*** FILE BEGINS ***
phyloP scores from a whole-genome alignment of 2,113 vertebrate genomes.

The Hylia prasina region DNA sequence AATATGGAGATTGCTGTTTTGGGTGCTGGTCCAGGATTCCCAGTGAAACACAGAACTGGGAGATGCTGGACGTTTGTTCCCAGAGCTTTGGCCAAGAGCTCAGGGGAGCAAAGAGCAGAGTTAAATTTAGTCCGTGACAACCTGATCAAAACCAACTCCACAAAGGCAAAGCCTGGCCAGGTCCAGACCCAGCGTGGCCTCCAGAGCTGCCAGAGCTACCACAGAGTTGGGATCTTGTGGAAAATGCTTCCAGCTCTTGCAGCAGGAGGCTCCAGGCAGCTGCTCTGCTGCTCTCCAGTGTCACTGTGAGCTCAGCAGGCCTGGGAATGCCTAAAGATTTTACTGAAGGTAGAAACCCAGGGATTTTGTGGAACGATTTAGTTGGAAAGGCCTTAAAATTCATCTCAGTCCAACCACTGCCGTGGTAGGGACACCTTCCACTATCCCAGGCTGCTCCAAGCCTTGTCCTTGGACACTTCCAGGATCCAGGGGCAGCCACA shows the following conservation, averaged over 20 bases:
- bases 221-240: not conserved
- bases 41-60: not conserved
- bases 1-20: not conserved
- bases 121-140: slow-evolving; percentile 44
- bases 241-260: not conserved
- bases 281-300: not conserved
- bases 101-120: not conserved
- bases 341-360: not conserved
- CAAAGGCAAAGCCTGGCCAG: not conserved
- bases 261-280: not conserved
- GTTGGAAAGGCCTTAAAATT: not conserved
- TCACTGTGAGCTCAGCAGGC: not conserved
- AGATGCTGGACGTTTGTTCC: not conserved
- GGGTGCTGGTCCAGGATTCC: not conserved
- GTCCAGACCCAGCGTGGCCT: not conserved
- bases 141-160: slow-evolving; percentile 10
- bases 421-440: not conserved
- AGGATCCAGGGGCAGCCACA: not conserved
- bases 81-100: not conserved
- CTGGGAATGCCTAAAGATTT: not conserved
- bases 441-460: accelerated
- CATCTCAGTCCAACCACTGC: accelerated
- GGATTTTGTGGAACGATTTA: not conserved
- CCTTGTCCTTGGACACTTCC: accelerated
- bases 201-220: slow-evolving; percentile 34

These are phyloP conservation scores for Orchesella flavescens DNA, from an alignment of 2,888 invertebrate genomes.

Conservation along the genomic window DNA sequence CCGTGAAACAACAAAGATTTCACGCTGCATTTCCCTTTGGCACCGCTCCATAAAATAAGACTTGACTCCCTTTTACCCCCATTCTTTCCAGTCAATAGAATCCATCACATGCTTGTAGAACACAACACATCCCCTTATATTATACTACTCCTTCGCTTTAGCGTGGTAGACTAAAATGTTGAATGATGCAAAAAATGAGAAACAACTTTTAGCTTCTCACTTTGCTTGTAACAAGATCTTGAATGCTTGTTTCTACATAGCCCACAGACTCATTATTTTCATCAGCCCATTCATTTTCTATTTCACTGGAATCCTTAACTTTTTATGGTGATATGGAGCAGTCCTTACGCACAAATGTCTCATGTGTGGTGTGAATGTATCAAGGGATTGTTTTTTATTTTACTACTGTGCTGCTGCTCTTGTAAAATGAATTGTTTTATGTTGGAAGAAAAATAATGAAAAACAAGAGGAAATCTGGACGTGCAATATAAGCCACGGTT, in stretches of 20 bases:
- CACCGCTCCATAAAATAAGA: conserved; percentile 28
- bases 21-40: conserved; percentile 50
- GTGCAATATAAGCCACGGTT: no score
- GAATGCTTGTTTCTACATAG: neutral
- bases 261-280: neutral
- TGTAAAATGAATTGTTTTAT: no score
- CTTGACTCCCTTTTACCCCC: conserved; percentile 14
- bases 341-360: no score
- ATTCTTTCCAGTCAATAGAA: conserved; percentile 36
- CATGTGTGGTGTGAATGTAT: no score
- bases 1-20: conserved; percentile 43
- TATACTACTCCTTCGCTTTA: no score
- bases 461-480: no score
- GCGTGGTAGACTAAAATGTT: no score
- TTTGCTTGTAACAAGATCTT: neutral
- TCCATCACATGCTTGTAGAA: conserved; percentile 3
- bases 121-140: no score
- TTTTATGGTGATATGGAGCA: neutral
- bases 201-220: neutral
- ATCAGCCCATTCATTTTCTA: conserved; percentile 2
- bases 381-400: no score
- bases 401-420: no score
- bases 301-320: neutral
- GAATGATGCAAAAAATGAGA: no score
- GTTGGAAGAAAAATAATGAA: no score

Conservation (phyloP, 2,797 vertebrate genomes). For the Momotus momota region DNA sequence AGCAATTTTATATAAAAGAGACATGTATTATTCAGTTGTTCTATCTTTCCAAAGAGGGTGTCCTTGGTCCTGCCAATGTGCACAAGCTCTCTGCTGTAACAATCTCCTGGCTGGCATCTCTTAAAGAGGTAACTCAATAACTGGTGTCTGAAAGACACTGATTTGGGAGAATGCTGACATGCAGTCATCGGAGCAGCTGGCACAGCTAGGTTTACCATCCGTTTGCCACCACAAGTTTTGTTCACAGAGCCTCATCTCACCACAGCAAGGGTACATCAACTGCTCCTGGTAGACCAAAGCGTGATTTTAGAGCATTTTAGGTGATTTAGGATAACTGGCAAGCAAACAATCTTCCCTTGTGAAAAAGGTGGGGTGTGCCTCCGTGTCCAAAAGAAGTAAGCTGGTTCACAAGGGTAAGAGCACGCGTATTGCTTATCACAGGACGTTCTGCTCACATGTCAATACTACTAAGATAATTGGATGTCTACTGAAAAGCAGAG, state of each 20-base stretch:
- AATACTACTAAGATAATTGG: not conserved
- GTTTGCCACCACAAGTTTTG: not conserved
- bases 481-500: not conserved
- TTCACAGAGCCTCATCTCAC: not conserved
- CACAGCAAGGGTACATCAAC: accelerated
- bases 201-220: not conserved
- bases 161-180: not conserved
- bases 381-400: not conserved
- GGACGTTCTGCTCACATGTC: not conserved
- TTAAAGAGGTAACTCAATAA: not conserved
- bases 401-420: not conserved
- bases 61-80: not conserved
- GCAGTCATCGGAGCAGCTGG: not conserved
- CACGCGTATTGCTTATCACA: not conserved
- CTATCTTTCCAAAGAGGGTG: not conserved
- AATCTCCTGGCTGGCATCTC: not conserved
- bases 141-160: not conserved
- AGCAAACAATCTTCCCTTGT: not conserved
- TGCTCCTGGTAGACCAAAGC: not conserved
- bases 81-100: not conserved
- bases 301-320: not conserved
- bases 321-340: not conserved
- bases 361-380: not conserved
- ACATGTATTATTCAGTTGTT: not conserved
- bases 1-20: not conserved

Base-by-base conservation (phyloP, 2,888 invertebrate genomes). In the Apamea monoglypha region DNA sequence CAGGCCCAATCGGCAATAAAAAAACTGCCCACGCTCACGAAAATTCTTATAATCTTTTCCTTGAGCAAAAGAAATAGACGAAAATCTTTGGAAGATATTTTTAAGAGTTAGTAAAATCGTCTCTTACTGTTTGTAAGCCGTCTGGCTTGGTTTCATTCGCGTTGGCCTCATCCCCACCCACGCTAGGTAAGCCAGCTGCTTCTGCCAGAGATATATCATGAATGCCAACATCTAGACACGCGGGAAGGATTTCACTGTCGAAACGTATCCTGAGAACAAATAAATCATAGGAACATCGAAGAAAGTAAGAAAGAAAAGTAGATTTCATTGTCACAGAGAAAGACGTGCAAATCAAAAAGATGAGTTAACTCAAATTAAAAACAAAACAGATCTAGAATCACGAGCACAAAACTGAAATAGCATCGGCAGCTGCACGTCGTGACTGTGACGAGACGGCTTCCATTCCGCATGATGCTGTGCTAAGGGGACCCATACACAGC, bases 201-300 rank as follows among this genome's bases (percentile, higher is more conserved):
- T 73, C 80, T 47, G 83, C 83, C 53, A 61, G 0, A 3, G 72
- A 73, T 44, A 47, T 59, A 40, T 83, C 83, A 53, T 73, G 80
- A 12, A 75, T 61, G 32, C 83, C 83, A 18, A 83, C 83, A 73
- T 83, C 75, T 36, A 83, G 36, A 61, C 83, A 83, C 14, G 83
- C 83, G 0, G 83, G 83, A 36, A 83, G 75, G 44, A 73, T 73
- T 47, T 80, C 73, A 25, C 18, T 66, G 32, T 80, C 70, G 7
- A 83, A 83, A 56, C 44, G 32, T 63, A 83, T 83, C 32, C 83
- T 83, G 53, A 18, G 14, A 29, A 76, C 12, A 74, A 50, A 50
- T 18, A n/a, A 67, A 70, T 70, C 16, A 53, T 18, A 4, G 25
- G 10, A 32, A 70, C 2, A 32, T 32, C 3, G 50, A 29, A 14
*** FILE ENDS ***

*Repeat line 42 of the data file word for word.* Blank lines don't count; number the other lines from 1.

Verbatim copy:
- bases 461-480: no score